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From bacteria to Bach and back : the evolution of minds
Éditeur W.W. Norton & Company, independent publishers since 1923
Année copyright 2017
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From bacteria to Bach and back : the evolution of minds
1 vol. (XVIIIi-476 p.+2 p. de pl. hors texte) : ill. en noir et en coul., schémas, jaquette ill. en coul. ; 25 cm
Bibliogr. p. 425-445. Notes bibliogr. Index
Note édition
autre tirage : 2018
Classification Dewey
Part I. Turning our world upside down ; 1. Introduction ; Welcome to the jungle ; A bird's-eye view of the journey ; The Cartesian wound ; Cartesian gravity ; 2. Before bacteria and Bach ; Why Bach? ; How investigating the prebiotic world is like playing chess ; 3. On the origin of reasons ; The death or rebirth of teleology? ; Different senses of "why" ; The evolution of "why" : from how come to what for ; Go forth and multiply ; 4. Two strange inversions of reasoning ; How Darwin and Turing broke a spell ; Ontology and the manifest image ; Automating the elevator ; The intelligent designers of Oak Ridge and GOFAI ; 5. The evolution of understanding ; Animals designed to deal with affordances ; Higher animals as intentional systems : the emergence of comprehension ; Comprehension comes in degrees ; Part II. From evolution to intelligent design ; 6. What is information? ; Welcome to the Information Age ; How can we characterize semantic information? ; Trade secrets, patents, copyright, and Bird's influence on bebop ; 7. Darwinian spaces : an interlude ; A new tool for thinking about evolution ; Cultural evolution : inverting a Darwinian space ; 8. Brains made of brains ; Top-down computers and bottom-up brains ; Competition and coalition in the brain ; Neurons, mules, and termites ; How do brains pick up affordances? ; Feral neurons? ; 9. The role of words in cultural evolution ; The evolution of words ; Looking more closely at words ; How do words reproduce? ; 10. The meme's-eye point of view ; Words and other memes ; What's good about memes? ; 11. What's wrong with memes? : objections and replies ; Memes don't exist! ; Memes are described as "discrete" and "faithfully transmitted," but much in cultural change is neither ; Memes, unlike genes, don't have competing alleles at a locus ; Memes add nothing to what we already know culture ; The would-be science of memetics in not predictive ; Memes can't explain cultural features, while traditional social sciences can ; Cultural evolution is Lamarckian ; 12. The origins of language ; The chicken-egg problem ; Winding paths to human language ; 13. The evolution of cultural evolution ; Darwinian beginnings ; The free-floating rationales of human communication ; Using our tools to think ; The age of intelligent design ; Pinker, Wilde, Edison, and Frankenstein ; Bach as a landmark of intelligent design ; The evolution of the selective environment for human culture ; Part III. Turning our minds inside out ; 14. Consciousness as an evolved user-illusion ; Keeping an open mind about minds ; How do human brains achieve "global" comprehension using "local" competences? ; How did our manifest image become manifest to us? ; Why do we experience things the way we do? ; Hume's strange inversion of reasoning ; A red stripe as an intentional object ; What is Cartesian gravity and why does it persist? ; 15. The age of post-intelligent design ; What are the limits of our comprehension? ; "Look Ma, no hands!" ; The structure of an intelligent agent ; What will happen to us? ; Home at last ; Appendix : the background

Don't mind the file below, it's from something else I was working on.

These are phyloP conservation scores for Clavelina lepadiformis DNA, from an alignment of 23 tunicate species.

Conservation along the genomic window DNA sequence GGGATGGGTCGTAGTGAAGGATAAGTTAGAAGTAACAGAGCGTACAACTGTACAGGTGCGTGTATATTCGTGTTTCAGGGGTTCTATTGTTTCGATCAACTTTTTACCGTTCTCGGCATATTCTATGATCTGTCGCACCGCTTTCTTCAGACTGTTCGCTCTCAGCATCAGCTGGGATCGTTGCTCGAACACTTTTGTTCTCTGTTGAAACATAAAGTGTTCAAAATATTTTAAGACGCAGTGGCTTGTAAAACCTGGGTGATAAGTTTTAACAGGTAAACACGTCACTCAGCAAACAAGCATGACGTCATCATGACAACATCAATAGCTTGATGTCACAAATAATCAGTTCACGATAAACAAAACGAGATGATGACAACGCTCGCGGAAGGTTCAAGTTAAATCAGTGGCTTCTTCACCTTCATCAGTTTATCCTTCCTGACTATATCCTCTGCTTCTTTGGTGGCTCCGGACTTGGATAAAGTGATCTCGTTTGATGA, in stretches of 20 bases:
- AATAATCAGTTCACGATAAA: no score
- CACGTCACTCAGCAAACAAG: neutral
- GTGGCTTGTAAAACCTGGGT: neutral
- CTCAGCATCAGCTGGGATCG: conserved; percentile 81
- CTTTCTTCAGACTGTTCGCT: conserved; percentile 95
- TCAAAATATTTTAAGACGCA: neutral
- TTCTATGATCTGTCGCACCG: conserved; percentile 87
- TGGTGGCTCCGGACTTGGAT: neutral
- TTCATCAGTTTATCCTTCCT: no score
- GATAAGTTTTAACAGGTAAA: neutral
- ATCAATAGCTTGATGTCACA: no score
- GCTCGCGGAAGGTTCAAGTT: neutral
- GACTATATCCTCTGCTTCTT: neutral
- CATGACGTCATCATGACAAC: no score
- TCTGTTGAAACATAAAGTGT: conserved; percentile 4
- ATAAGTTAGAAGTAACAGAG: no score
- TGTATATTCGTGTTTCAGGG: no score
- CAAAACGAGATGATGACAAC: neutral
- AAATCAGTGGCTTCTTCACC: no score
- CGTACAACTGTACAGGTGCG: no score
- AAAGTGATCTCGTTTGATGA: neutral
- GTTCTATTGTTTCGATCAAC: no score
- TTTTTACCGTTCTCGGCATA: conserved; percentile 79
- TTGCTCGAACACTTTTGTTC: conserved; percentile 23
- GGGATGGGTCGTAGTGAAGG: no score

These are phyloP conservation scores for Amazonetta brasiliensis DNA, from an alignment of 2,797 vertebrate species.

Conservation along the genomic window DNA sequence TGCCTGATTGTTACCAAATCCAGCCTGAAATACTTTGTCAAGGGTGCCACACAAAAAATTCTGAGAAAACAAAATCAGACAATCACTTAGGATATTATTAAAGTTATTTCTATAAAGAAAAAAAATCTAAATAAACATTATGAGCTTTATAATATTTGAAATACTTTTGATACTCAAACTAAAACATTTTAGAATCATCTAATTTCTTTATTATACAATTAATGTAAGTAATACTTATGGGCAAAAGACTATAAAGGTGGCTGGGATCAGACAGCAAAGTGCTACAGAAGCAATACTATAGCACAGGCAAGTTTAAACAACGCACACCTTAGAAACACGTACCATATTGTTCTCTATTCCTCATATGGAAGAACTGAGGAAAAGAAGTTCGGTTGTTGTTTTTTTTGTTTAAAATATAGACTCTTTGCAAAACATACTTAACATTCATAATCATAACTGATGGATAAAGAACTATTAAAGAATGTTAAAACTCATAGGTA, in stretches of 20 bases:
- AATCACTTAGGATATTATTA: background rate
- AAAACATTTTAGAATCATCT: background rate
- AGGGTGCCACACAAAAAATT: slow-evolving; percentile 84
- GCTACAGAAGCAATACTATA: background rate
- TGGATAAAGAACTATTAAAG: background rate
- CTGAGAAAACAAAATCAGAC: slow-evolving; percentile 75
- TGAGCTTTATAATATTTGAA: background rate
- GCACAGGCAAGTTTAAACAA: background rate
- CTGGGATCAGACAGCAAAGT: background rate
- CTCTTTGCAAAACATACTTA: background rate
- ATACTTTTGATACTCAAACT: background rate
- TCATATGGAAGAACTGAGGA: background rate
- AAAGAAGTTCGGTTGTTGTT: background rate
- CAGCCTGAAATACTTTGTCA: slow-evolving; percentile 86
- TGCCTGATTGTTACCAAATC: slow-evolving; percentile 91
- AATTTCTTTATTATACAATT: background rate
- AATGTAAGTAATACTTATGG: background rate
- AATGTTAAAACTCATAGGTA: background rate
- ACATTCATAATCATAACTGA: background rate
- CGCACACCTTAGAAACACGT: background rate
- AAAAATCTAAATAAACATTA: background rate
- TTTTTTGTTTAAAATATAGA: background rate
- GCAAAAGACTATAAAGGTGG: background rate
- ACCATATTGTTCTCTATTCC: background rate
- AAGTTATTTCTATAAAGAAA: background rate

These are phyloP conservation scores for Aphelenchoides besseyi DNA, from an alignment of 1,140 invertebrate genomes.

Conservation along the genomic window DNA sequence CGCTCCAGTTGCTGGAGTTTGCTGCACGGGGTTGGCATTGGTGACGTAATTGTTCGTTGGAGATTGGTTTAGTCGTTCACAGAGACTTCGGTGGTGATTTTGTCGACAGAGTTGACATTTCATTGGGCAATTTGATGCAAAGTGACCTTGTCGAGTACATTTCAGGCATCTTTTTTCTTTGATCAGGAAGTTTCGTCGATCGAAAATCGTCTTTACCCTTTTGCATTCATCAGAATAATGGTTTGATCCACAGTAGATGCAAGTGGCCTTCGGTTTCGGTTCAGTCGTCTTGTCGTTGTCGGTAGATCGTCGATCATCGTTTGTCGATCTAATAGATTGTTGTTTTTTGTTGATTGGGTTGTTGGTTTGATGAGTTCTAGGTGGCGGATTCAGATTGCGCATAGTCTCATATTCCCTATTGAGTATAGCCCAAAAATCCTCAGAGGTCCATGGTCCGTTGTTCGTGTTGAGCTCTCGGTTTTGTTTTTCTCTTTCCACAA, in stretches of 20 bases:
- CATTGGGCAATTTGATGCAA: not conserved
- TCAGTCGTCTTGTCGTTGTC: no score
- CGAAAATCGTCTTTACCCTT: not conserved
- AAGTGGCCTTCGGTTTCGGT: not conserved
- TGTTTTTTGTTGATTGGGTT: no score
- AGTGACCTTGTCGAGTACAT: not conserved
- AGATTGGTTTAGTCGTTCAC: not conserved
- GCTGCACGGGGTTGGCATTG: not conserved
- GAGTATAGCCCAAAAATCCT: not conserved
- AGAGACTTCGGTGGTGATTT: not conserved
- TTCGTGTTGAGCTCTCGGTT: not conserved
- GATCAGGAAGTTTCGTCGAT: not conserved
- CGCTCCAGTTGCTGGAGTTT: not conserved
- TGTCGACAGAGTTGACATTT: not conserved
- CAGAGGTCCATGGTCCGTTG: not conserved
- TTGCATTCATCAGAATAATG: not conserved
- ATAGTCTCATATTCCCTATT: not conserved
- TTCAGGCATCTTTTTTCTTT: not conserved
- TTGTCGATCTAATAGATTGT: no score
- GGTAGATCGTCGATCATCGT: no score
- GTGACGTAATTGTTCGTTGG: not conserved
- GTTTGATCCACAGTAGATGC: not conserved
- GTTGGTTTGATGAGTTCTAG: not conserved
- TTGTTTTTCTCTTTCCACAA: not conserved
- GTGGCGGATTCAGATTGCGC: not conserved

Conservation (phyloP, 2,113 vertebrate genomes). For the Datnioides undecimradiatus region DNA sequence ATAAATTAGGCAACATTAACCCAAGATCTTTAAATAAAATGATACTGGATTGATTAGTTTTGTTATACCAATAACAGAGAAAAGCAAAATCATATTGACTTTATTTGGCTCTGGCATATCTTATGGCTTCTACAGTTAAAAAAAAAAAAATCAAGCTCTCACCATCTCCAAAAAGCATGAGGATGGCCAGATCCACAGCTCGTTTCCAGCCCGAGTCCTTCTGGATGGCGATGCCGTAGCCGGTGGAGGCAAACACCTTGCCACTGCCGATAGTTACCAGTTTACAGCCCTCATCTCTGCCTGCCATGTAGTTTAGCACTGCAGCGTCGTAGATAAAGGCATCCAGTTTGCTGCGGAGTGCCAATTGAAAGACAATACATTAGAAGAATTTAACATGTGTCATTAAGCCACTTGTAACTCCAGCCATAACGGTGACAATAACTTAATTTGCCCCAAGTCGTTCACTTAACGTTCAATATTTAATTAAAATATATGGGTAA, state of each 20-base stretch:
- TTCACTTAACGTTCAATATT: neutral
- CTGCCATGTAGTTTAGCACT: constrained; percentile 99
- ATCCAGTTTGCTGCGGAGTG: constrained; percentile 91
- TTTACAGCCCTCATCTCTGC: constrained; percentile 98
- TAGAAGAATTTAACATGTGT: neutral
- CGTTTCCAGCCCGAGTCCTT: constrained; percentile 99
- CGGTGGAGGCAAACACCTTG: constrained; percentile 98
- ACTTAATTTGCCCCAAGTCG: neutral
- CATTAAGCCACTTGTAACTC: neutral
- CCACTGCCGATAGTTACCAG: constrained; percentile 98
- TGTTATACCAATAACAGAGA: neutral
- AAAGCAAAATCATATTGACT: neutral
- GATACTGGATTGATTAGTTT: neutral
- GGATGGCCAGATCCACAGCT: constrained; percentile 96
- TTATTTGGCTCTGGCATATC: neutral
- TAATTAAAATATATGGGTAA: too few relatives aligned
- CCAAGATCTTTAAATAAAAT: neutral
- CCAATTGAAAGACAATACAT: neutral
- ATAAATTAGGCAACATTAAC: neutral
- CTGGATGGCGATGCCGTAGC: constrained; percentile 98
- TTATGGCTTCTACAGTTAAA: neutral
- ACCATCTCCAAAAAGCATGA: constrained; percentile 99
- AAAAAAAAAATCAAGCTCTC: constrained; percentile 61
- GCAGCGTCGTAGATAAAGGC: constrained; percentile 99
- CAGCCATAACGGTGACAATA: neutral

La jaquette indique : "How did we come to have minds? For centuries, poets, philosophers, psychologists, and physicists have wondered how the human mind developed its unrivaled abilities. Disciples of Darwin have long aspire to articulate how consciousness, language, and culture could have appeared through natural selection, blazing promising trails that tend, however, to end in confusion and controversy. Even though our understanding of the inner workings of proteins, neurons, and DNA is deeper than ever before, that matter of how minds came to be has largely remained a mystery. This is now changing, says Daniel D. Dennett. In From bacteria to Bach and back, his most conprehensive exploration of evolutionary thinking yet, he builds on ideas from computer science and biology to show how a comprehending mind could in fact have risen from a mindless process of natural selection. Part philosophical whodunit, part bold scientific conjecture, this landmark work enlarges themes that have sustained Dennett's legendary career at the forefront of philosophical thought."
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